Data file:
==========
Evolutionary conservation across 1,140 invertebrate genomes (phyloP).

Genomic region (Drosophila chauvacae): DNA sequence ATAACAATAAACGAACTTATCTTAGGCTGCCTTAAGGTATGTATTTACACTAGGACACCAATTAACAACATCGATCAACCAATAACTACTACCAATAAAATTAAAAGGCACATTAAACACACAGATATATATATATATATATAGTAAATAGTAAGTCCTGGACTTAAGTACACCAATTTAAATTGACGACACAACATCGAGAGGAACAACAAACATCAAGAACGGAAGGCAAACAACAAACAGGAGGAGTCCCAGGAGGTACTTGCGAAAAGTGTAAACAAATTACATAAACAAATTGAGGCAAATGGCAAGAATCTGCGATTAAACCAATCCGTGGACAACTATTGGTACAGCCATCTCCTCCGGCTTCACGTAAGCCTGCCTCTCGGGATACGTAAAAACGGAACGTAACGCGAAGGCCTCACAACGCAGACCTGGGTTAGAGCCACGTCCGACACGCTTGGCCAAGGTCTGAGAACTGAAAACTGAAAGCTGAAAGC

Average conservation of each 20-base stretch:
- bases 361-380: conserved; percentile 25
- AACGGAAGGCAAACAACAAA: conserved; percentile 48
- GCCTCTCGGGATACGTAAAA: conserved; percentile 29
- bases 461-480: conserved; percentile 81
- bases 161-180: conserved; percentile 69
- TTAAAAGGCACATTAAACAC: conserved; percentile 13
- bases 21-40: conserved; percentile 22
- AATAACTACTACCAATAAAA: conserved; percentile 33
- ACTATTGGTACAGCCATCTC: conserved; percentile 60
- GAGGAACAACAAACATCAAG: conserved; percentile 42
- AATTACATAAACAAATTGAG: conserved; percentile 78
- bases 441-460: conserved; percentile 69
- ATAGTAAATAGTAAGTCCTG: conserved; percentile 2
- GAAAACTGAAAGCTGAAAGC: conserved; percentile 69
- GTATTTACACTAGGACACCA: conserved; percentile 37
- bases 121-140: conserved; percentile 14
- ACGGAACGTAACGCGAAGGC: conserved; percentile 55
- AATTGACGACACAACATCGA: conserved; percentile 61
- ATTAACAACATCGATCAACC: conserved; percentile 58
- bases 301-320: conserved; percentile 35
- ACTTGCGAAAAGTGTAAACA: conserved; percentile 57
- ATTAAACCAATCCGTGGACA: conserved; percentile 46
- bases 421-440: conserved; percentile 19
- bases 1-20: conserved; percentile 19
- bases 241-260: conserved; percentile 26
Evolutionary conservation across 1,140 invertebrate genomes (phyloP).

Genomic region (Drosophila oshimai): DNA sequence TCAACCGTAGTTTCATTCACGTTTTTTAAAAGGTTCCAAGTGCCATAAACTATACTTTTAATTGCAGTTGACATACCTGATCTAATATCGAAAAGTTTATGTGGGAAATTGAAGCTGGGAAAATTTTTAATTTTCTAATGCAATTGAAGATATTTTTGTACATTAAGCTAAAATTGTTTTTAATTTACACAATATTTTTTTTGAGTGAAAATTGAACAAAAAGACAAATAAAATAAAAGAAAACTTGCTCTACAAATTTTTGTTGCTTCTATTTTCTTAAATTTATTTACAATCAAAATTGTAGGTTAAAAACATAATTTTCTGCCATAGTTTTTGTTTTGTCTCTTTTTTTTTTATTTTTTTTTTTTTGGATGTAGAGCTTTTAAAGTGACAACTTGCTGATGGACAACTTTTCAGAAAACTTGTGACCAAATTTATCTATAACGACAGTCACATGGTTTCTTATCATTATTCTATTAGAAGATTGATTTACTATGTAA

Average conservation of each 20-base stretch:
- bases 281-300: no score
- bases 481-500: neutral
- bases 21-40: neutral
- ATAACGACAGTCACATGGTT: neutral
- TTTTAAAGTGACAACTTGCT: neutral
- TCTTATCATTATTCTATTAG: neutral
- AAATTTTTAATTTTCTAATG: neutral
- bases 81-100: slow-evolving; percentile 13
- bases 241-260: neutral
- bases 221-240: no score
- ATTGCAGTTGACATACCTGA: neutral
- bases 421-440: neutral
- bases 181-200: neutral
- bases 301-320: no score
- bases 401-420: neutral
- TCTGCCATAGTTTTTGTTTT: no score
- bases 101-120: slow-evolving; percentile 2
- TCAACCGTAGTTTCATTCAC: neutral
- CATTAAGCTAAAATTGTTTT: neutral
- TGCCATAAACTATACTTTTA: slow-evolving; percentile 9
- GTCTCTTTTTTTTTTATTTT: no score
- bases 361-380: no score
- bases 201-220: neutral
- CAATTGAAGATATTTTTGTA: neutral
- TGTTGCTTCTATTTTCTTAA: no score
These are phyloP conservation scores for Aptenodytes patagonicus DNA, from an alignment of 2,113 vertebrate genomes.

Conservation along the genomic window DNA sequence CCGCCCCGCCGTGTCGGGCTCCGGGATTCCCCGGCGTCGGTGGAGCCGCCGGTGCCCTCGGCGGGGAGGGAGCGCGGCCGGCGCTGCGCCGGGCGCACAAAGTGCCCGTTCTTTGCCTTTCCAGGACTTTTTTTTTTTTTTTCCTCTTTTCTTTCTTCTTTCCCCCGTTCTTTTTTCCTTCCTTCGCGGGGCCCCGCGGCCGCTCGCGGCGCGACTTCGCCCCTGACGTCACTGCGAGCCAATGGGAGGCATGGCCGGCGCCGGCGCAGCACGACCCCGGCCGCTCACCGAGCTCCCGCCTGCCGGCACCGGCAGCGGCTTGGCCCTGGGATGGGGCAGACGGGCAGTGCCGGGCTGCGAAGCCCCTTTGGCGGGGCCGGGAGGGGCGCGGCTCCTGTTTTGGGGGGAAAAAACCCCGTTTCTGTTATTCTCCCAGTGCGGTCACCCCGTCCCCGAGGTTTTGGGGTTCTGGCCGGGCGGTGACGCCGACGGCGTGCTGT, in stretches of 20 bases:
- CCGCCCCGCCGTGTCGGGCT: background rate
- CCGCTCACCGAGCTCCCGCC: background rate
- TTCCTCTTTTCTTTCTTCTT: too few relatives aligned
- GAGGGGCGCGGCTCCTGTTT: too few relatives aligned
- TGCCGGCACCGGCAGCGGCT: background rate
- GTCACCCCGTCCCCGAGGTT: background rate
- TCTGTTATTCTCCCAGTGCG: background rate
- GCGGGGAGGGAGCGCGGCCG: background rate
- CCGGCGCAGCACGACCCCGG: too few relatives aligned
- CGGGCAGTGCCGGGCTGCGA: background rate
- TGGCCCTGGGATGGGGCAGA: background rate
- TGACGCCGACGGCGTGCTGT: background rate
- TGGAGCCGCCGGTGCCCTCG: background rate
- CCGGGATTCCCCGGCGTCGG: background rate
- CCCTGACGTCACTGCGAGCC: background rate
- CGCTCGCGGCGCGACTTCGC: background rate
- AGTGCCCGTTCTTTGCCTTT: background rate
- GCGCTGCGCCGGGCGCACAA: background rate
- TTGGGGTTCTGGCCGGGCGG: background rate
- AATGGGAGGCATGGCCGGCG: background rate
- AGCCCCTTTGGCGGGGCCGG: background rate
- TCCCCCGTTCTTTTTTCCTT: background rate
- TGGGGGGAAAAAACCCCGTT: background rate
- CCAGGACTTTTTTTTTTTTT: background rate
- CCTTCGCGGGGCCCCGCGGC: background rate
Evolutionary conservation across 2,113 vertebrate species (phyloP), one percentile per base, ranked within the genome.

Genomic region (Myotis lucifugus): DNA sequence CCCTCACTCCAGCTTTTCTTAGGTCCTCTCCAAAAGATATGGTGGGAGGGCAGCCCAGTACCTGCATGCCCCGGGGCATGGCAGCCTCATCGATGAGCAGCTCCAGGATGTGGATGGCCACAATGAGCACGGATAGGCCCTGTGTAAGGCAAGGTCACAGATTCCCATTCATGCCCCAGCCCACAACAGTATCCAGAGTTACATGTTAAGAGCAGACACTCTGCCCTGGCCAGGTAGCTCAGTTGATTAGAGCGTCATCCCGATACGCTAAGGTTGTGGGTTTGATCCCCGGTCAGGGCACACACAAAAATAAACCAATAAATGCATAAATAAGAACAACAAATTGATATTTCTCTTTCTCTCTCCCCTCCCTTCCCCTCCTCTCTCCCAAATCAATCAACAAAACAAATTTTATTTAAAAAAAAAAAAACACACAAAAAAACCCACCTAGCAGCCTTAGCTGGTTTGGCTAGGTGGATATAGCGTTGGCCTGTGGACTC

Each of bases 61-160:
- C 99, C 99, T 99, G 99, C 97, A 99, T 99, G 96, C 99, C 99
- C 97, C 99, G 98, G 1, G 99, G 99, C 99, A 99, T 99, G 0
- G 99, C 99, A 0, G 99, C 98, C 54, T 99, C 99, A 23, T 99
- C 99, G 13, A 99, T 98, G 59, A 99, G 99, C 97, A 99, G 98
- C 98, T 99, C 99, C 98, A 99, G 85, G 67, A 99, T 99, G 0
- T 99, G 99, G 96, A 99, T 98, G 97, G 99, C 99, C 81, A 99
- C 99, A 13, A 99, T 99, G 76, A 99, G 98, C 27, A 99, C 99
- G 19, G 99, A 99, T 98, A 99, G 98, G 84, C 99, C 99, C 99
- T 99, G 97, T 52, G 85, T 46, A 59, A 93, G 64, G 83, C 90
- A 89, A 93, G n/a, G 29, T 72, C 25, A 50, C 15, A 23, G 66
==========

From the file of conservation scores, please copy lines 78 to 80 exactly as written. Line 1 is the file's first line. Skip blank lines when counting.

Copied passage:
- AATGGGAGGCATGGCCGGCG: background rate
- AGCCCCTTTGGCGGGGCCGG: background rate
- TCCCCCGTTCTTTTTTCCTT: background rate